If you live stream giveaways to your participants in real-time, then the Multi-Round Giveaway Service is for you. It lets you randomize a list of up to 2,500 participants over multiple rounds until you have your winner. In the final round, we generate a verification code, valid for one month, which proves your giveaway wasn't rigged.
The best way to show how it works is by going through it step by step with an example. To kick off the process described below, simply click the ‘New Giveaway’ button from your account overview. This will take you to a blank giveaway screen. The blank giveaway screen is probably the one you'll want to have open in your browser if you're live streaming your giveaway.
Let's assume your live streaming is now in progress. First, you need to choose a description for your giveaway. In this example, we'll pretend our giveaway is for a 1954 Bowman Gum baseball card of Vern Bickford, so that's what we'll enter in the ‘Description’ field.
Next, you need to decide how many rounds you want your giveaway to have. You can either just enter the number of rounds you want into the ‘Total Rounds’ field, or if you want a random number of rounds, you can roll the dice. The drop-down menu lets you select 2d6 or 3d6. In our example, we'll roll 2d6 to let the randomizer choose how many rounds we'll do.
If you chose to roll the dice, you will now see the dice roll result displayed in a dialogue box. The combined value of the eyes will automatically be entered as the number of rounds in your giveaway. If your giveaway requires your dice roll to be in a certain range (e.g., at least five rounds), you can click ‘Okay’ to go back to the main form and reroll.
Note that if you don't want to use the dice, you'll need to enter the number of rounds you want in the box with your keyboard instead.
Now it's time to enter the participants in your giveaway. Simply type or copy and paste the list into the ‘Entries’ field. Each participant should be on a separate line.
In our example, we'll just have four participants. Most of them are members of the Doe family, but John Q. Public has joined this giveaway too. Wish them all luck! Then click the button called ‘Begin the Giveaway.’
After you have clicked the button, you'll see a confirmation dialogue telling that your giveaway is ready. It also tells you how much the giveaway will cost and asks you to confirm that you really want to go ahead.
In our example, we're on the Unlimited Giveaways plan, which means that we can hold as many giveaways as we like. For this reason, the giveaway won't incur a cost. If you're on a different plan (e.g., Pay as You Go), there may be a charge for the giveaway, which will be taken from your prepaid account balance.
The next screen shows the first round of the giveaway. You'll notice the participants' names have now been randomized and a timestamp has been added. The timestamp is displayed in UTC or ‘Zulu’ time, which you can tell from the letter ‘Z’ appearing after the timestamp. UTC is useful as a universal reference timezone to avoid confusion about local timezones, so that's why we use it here. For convenience, the clock in the bottom right corner of the screen displays the time in your local timezone. In the example, our local timezone was Irish Summer Time (IST), which is one hour ahead of UTC.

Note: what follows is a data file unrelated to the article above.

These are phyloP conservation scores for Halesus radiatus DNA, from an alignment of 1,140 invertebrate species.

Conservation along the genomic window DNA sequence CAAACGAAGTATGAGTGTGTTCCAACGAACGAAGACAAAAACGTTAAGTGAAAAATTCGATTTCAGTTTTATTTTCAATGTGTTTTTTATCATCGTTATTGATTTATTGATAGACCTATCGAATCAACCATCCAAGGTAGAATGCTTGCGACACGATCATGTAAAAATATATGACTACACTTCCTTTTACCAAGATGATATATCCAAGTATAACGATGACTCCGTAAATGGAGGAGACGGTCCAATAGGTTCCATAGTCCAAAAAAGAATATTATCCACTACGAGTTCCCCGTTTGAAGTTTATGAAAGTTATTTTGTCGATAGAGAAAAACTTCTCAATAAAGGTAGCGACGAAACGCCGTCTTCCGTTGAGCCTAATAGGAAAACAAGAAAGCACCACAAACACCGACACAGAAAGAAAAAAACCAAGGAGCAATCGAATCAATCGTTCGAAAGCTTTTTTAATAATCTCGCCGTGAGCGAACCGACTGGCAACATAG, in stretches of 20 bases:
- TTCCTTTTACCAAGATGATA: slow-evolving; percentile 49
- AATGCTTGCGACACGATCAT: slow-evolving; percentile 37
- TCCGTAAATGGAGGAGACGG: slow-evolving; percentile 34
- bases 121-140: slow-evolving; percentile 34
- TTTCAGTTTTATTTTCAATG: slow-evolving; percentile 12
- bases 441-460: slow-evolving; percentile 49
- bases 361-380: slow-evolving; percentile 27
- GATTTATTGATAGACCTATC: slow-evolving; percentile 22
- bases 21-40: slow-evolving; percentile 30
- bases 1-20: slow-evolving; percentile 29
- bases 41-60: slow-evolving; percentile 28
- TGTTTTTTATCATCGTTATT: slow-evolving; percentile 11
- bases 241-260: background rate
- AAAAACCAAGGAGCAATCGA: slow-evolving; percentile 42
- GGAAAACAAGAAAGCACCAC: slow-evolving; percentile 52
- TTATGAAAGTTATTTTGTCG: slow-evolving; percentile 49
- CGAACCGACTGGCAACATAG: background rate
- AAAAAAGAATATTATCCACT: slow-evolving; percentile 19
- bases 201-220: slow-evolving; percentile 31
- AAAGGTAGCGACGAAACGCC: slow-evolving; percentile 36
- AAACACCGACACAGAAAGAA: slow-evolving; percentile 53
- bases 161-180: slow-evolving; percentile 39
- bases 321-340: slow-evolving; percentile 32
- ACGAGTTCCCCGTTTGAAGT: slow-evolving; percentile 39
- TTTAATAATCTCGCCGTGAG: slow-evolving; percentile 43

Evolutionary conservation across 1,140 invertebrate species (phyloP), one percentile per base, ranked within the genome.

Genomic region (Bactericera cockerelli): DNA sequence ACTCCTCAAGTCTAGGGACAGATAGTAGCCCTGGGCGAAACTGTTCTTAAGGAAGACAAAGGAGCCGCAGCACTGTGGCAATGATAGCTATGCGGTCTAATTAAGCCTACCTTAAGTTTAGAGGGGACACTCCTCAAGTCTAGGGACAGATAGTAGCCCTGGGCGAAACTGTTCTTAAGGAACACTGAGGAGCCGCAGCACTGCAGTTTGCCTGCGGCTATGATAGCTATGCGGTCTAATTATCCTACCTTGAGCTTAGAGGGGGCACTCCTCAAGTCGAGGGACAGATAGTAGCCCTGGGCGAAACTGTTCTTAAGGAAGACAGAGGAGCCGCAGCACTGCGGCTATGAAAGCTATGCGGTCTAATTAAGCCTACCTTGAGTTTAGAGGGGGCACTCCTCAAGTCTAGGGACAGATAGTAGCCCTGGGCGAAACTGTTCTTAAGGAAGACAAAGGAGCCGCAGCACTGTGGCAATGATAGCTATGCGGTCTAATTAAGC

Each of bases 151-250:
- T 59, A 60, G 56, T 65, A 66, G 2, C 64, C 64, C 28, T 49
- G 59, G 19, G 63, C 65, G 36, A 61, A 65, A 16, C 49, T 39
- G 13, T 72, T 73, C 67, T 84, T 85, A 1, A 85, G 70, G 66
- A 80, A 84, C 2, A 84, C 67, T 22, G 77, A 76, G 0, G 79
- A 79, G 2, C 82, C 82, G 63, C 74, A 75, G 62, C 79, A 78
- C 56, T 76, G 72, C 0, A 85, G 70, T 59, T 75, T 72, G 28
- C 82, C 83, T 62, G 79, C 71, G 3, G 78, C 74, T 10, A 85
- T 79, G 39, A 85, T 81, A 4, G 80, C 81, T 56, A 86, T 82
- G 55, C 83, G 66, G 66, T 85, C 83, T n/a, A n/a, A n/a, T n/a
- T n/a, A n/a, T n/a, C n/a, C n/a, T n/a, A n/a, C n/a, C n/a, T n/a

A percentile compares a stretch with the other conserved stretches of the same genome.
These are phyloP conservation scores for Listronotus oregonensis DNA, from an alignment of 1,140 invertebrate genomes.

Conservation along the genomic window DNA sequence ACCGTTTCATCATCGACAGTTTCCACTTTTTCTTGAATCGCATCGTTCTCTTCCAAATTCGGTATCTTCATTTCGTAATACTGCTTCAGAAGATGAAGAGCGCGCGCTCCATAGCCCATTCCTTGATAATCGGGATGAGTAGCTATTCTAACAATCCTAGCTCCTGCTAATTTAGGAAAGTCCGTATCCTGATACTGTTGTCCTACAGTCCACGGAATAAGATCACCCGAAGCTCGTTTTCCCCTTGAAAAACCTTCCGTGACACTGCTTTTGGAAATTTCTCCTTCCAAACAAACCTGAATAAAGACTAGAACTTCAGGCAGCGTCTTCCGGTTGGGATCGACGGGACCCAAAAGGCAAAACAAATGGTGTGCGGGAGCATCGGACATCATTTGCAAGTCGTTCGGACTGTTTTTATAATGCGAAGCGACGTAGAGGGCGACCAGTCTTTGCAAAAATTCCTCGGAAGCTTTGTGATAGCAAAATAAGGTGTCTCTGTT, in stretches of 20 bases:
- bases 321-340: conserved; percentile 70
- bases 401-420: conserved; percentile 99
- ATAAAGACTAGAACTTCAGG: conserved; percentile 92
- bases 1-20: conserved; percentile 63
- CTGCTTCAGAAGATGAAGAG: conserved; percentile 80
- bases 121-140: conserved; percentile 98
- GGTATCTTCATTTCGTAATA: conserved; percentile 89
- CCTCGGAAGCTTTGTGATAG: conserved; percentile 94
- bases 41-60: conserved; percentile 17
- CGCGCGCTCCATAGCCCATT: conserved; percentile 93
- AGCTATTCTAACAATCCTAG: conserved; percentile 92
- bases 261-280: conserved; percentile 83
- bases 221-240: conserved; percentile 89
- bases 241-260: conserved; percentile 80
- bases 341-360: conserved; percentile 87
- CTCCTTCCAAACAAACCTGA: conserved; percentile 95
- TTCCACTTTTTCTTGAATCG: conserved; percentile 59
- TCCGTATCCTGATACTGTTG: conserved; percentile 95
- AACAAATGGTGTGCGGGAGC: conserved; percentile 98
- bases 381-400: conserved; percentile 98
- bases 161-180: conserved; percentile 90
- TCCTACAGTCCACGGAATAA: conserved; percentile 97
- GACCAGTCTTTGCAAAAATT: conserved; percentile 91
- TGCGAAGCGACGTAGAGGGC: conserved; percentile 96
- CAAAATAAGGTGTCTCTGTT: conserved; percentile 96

You'll notice John Q. Public is at the top after round #1. Of course that doesn't guarantee that he'll do well in subsequent rounds, but it doesn't mean he will do badly either. Each participant has exactly the same chances in each round. To proceed to the next round, simply click on the ‘Next Round’ button.
In round #2, we discover that John Q. Public is still on top. In fact, nobody has changed positions at all since round #1! However, we know that the randomizer did update, because the heading in the ‘Results’ field shows us that it is round #2, and the timestamp is also different from round #1.
Perhaps it seems unlikely to get exactly the same result in round #2 as in round #1?
Well, the chance really depends on how many participants and rounds you have. If you want to see all the calculations, check out our FAQ for the Multi-Round Giveaway Service, but as a summary we can say the chance for our example giveaway was just under 12%. Hence, while it's a little surprising to see two identical rounds follow each other, it's certainly within the realm of possibility, and if you do a lot of giveaways with a small number of participants, you should expect it to occur regularly.
Anyway, enough of probabilities—let's move on to…
When we click the ‘Next Round’ button again, we see the result of round #3. This time everyone has a new place in the ranking. There's not much else to say, though. Hopefully, Jane will be excited to be on top, and John Q. Public will be sad to have been relegated to second place. However, he still has a 1 in 4 chance to be on top in the final round.
Note that the ‘Next Round’ button has now turned red and tells us we're going into the final round. So… Drum roll!
We have our winner! It was Jill Doe who came out top in the final round of the giveaway, so she wins the Vern Bickford card. Hopefully she'll be delighted.
Other than the completion messages, you'll notice that the randomizer has printed a verification code after the final result. This code is really important, since it can be used to verify the result on the RANDOM.ORG web site. If the giveaway is being held as a live stream, at least one observer should write down the code and go to our Verification Page and verify it.
If you want to see how the verification page looks, we've pinned the example giveaway, so it doesn't expire. You'll find it here:
Thank you for reading this intro—we hope it was helpful. If you have questions that weren't answered here, you might want to head over to our FAQ for the Multi-Round Giveaway Service. The FAQ also explains how to submit your own questions.